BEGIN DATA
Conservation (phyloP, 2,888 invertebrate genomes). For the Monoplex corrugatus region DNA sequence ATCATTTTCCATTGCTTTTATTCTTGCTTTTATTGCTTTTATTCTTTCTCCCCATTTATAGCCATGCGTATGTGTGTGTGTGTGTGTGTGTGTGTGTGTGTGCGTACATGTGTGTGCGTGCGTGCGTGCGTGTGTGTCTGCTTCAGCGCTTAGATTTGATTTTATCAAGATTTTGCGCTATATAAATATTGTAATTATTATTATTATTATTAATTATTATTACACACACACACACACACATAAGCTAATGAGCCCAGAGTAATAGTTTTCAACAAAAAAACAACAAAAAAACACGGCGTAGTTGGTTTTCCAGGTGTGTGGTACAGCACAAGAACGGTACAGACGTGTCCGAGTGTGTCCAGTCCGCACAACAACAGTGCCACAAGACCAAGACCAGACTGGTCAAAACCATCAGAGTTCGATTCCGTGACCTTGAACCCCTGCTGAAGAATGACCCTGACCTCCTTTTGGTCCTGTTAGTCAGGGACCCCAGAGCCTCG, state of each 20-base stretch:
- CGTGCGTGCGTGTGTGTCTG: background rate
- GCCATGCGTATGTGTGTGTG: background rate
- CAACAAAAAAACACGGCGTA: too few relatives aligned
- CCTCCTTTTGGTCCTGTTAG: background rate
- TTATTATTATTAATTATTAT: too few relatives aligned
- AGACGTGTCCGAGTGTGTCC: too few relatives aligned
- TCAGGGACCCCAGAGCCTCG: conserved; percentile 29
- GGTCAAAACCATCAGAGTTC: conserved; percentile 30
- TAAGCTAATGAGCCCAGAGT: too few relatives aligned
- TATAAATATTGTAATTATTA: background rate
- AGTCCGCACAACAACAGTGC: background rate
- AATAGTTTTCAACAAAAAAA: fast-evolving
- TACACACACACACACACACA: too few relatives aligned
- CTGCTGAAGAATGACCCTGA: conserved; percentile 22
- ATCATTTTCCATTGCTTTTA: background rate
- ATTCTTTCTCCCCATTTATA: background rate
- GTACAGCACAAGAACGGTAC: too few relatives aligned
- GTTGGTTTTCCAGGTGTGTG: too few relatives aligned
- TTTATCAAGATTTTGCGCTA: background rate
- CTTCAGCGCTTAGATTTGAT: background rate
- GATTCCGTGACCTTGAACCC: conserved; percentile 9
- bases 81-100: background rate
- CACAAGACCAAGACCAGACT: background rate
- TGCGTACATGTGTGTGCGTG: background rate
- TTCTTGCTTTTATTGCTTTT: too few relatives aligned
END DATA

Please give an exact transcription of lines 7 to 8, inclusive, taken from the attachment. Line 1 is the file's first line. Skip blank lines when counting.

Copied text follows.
- AGACGTGTCCGAGTGTGTCC: too few relatives aligned
- TCAGGGACCCCAGAGCCTCG: conserved; percentile 29